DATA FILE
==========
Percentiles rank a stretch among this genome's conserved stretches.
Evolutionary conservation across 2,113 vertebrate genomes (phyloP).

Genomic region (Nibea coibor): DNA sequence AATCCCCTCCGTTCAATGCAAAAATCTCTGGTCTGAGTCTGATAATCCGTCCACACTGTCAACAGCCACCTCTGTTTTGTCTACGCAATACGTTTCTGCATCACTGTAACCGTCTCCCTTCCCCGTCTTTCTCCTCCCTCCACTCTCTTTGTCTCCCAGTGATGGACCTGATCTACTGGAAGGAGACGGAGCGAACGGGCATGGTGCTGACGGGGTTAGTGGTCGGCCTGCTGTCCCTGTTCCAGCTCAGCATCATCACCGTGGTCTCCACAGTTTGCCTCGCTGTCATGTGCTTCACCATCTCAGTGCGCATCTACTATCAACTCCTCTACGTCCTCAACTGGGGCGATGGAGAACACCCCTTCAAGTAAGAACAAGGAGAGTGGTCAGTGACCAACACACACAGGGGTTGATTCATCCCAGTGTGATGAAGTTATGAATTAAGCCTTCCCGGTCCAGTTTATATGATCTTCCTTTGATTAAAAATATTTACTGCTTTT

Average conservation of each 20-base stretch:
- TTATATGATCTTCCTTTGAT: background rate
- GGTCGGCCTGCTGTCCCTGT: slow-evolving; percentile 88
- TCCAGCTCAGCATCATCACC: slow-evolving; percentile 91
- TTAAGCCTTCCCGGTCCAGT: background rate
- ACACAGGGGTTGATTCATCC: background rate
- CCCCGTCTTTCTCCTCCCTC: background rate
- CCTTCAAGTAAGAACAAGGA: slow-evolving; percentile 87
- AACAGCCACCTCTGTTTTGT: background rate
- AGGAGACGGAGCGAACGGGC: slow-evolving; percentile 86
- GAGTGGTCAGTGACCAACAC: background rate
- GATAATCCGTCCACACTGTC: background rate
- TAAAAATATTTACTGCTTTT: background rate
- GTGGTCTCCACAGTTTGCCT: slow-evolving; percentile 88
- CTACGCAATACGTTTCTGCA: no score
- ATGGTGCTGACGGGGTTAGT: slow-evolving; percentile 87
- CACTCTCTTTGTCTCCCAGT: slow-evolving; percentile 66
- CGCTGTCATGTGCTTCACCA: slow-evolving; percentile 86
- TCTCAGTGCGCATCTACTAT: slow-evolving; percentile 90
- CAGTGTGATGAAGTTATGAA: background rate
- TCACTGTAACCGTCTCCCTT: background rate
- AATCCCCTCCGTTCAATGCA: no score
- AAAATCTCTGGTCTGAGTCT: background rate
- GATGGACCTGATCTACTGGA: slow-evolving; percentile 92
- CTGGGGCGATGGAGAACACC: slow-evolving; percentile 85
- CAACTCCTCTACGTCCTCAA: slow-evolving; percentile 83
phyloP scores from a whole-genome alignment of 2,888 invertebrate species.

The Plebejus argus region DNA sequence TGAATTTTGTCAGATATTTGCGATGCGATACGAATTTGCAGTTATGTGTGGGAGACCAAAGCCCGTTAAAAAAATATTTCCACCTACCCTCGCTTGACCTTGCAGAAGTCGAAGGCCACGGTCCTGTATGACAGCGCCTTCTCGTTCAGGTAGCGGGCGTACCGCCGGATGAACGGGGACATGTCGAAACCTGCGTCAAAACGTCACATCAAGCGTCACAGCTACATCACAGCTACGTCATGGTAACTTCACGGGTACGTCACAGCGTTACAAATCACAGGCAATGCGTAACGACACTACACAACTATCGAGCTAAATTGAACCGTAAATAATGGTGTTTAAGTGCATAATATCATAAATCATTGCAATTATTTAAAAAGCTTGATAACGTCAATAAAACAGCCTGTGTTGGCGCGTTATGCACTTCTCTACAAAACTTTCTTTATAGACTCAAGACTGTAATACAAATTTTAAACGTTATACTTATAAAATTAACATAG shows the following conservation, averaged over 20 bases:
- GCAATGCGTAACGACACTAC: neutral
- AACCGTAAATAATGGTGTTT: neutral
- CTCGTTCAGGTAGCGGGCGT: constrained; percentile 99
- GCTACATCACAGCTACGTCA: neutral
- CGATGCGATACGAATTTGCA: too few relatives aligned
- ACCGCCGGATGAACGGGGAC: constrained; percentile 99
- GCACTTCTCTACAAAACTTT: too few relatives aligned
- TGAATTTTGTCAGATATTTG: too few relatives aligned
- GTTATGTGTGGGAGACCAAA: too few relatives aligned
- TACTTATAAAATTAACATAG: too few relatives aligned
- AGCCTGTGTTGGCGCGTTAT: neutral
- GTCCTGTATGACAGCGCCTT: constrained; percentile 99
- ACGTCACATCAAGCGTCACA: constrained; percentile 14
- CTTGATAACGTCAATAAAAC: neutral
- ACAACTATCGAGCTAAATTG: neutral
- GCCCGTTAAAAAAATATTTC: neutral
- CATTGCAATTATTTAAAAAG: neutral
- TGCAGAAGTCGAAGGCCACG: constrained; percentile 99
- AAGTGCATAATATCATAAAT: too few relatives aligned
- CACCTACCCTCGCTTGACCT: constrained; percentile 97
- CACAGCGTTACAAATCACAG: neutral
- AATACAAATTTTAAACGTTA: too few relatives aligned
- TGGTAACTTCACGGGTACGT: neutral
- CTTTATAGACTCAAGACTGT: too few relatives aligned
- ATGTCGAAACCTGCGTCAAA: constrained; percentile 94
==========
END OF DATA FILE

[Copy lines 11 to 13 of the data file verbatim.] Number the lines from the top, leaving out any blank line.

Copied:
- CCTTCAAGTAAGAACAAGGA: slow-evolving; percentile 87
- AACAGCCACCTCTGTTTTGT: background rate
- AGGAGACGGAGCGAACGGGC: slow-evolving; percentile 86